Truths and tips for spouses mid military transition

Jocelyn Green

Jocelyn Green

MilSuccessNet Welcome Jocelyn Green, accomplished author and new guest blogger, on help for military spouses when their life partners return permanently to the ‘home front.’ She shares valuable lessons learned in the transition of her Coast Guard husband back to full time family and civilian life… her own words…. 

Truths and Tips for the Spouse of a Transitioning Service Member

By Jocelyn Green

When my husband transitioned out of active-duty Coast Guard—a decision he had made freely, on his own—I was thrilled.

Yes, we took a 66 percent pay cut when exiting the military, but we moved closer to my family, he found a job, we bought a house, and put down roots. Who needs lots of money when we have each other? I thought. This is enough. This is all I need.

Soon, it became apparent that Rob was not as happy in our new civilian lifestyle as I was. He was moody, distant, and anxious. I was baffled. We argued more in those first six months of transition than we had since we had met.

If I had grasped then what I do now, I would have stopped taking his personal struggle so personally. I could have supported him better. Eventually, though, the pieces fell together.

What I Grew to Understand

1) His identity had been ruptured. Much more than a job, the military is a lifestyle, a mindset, a code of behavior. When one is removed from that, it’s like taking a star quarterback out of his team. He now has to find something else to place his identity in. Would it be family? His new job? Faith? Something else? These are soul-searching questions.

2) He felt isolated. The camaraderie found among military service members is unmatched. To be removed from such a brotherhood leaves a gaping hole in one’s sense of belonging and connectedness. Rob quietly mourned this loss.

3) He wasn’t doing what he had been trained to do. As Rob looked for a brand new career, he had to wonder if his years of schooling, training, and experience as a Coast Guard officer were a waste. Second-guessing his life choices was sobering, and learning a new trade could be overwhelming at times.

4) He experienced culture shock. As an officer, Rob’s orders were obeyed. When he supervised civilians in his new job, many of them were sloppy, disrespectful, and undisciplined. I bristled at his disgust with “civilians,” reminding him he was married to one. But now I understand what a shock it must be to go from military to civilian culture.

5) He wondered if his work mattered. Serving a higher purpose than oneself is important to service members. Whereas I was happy that Rob had a civilian job that paid the bills, he struggled to find a higher purpose in his work.

What Spouses Can Do

Though much of the work of transitioning must be done by the veteran himself, spouses have a vital supportive role to play.

1)  Allow him time to grieve his losses and sort through questions about his identity. Don’t expect him to be happy all the time.

2) Plug into community as quickly as you can. Attend church, get him a gym membership, invite people over for dinner, encourage him to spend time with other men, especially veterans. As much as he loves you, he needs to connect with others as well.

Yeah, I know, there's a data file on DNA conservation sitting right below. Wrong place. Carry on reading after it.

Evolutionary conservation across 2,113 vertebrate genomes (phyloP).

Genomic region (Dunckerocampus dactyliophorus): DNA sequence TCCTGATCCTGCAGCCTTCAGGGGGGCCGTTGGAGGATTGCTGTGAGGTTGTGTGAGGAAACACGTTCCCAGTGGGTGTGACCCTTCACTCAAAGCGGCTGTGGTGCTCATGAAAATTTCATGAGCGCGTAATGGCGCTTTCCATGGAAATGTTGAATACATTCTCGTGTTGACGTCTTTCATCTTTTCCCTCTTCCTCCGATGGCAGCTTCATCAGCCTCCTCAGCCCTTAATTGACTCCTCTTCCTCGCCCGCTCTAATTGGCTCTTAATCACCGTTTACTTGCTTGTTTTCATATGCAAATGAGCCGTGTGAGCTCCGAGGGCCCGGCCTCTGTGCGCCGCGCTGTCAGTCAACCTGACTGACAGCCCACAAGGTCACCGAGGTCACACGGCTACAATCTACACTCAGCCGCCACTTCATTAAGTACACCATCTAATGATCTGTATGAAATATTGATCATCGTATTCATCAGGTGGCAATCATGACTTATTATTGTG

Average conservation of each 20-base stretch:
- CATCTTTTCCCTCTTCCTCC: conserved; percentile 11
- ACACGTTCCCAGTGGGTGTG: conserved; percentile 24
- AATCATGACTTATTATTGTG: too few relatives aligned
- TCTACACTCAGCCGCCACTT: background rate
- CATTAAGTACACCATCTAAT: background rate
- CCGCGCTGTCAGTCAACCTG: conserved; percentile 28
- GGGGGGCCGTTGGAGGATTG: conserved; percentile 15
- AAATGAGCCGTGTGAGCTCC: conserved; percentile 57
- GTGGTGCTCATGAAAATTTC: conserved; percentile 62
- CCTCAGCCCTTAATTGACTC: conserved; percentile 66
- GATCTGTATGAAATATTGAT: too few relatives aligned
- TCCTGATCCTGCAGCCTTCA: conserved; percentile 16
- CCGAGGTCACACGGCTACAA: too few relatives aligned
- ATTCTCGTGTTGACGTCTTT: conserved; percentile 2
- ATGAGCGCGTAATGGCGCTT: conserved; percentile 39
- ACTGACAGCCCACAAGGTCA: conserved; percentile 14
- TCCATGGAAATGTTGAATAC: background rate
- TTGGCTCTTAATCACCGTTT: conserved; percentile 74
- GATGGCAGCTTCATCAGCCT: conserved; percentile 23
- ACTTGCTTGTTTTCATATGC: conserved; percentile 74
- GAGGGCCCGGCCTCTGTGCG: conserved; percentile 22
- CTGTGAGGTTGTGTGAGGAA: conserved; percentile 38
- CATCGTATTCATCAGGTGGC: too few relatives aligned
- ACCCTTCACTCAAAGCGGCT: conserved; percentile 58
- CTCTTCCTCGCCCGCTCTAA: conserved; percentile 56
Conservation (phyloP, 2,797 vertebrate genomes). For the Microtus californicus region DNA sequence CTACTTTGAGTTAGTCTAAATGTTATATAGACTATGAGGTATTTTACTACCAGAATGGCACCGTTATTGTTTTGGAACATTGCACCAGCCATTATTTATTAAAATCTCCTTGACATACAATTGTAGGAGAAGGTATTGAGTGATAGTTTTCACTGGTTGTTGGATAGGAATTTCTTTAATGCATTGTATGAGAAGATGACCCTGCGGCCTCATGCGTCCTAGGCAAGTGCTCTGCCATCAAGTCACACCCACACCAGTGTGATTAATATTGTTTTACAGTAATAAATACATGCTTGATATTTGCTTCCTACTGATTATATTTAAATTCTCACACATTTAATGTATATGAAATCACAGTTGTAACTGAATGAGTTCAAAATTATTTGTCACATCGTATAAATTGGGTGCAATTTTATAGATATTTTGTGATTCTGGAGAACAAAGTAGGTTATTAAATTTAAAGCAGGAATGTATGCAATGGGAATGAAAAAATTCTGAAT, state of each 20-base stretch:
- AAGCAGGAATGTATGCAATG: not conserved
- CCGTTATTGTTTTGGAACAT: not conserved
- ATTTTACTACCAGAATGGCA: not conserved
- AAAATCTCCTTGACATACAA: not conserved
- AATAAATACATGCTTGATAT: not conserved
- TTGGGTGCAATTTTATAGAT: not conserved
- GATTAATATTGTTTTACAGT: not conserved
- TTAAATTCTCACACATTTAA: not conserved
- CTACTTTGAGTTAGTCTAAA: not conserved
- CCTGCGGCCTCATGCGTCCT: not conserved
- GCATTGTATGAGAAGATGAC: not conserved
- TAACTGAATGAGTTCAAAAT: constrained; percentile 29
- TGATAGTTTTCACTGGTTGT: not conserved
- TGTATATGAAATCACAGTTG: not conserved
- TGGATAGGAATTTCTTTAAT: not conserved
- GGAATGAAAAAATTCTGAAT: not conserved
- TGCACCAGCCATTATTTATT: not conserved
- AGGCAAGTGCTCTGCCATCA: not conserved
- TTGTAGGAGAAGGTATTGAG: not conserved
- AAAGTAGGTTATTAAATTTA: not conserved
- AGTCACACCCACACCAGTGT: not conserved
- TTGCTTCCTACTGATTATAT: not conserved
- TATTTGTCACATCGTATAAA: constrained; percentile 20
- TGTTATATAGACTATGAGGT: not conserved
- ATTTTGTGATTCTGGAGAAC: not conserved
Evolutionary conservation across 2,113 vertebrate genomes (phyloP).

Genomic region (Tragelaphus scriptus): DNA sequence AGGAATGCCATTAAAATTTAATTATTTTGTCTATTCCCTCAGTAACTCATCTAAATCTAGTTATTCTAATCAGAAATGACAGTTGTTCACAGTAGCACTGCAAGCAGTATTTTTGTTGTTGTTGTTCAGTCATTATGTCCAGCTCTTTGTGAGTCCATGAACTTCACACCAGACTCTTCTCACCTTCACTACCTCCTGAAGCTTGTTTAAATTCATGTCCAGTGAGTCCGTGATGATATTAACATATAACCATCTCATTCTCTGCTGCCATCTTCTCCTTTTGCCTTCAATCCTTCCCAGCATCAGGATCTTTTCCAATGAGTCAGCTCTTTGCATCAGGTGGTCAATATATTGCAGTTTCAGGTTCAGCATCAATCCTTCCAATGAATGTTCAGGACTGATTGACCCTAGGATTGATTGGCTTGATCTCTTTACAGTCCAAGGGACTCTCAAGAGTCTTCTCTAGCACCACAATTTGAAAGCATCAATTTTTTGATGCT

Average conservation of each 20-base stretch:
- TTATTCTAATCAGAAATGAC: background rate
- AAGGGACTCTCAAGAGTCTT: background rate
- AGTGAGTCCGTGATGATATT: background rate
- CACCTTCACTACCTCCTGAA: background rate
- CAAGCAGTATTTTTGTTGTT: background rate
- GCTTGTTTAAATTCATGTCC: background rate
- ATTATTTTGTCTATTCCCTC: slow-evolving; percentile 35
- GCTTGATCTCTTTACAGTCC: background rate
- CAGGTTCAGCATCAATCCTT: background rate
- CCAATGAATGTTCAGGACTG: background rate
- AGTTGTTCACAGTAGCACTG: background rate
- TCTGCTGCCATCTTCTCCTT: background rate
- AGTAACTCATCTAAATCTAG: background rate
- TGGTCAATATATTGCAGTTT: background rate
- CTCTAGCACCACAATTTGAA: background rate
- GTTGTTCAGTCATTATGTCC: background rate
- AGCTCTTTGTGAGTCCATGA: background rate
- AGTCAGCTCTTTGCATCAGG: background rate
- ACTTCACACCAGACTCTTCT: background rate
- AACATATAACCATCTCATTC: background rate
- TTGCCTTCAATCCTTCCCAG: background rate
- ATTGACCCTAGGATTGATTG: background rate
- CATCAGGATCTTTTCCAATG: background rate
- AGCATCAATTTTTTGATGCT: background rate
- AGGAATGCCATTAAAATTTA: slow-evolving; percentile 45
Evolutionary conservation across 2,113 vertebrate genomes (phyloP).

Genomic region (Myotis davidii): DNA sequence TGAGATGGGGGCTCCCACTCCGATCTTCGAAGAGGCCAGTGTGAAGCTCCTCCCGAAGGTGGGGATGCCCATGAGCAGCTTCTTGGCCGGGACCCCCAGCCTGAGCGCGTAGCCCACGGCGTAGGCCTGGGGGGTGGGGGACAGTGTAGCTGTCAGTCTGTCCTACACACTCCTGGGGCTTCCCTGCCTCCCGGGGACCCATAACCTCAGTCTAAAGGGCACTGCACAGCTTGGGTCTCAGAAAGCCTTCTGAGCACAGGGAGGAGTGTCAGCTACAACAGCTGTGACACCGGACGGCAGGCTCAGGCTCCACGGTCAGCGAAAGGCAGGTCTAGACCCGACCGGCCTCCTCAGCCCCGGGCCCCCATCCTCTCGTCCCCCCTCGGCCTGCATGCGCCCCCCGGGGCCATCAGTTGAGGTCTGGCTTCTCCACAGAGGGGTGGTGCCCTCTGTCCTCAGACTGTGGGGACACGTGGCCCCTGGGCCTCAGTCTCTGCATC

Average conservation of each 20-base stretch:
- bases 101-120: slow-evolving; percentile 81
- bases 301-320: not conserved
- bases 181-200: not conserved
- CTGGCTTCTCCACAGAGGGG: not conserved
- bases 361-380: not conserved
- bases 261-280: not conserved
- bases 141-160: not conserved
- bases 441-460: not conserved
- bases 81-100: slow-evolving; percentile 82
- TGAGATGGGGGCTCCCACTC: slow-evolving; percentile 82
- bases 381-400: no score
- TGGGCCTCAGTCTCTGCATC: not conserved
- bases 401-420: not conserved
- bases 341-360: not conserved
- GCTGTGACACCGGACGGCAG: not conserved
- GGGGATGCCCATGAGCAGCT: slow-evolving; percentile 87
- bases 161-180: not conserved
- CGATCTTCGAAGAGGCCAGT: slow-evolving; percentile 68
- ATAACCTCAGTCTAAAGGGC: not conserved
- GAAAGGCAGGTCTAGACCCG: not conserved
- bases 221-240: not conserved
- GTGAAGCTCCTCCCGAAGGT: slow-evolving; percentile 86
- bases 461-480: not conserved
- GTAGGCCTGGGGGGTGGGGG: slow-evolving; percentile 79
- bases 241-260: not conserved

3) Encourage him as he is learning a new vocation, and remind him how his previous time in the military is of tremendous value. Support him as he explores various jobs or opportunities to further his education. Realize it may take some trial and error to find a good fit.

4)  Create your own family culture. Routines, traditions, and values are important in military culture. Establish your own for your own household, such as weekly Family Movie Nights, or an annual neighborhood picnic for Memorial Day. Decide as a family what your guiding principles are, and post them.

5) Assure him that what he does now matters. Point out his value to your family, your community, his new employer, etc. Encourage him to find new ways to give back to society, whether it’s by volunteering at a nonprofit, getting involved in local government, or mentoring children. Veterans find purpose and joy in helping others.

Your transitioning spouse may not even realize all that he is processing (Rob didn’t), but your patience and encouragement in these areas can help smooth his path.

Jocelyn Green is an award-winning author of multiple books, including Faith Deployed: Daily Encouragement for Military Wives, and Stories of Faith and Courage from the Home Front, which inspired her Civil War novels Wedded to War and Widow of Gettysburg.

Jocelyn Green, author, wife and mom.

Jocelyn Green, author, wife and mom.



She is also general editor of the newly released Military Wives’ New Testament with Psalms & Proverbs. Jocelyn lives in Cedar Falls, Iowa, with her incredibly supportive husband and two adorable children. Visit her at her website, or at her site for military wives .


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Other articles by military spouses adjusting to life back in the civilian lane include Phyllis Zimbler Miller and a different take in the series by Mary Elliot Raynor.

Interested in a Transition Timeline?


  1. This well-written post says it all! Thank you, Jocelyn.

    • Helena Kaufman says:

      Always more to be said. A truth is a truth… but we all need help with the tips and application. We all have our own variations!

  2. Hi Mary, I’m so glad you enjoyed the post. Helena, thank you for the opportunity! I agree, this topic could fill volumes–a blog post is almost like a sound byte in comparison, isn’t it? Still, I hope readers will come away from here with a few light bulbs coming on about their own experiences. Thanks again for having me.


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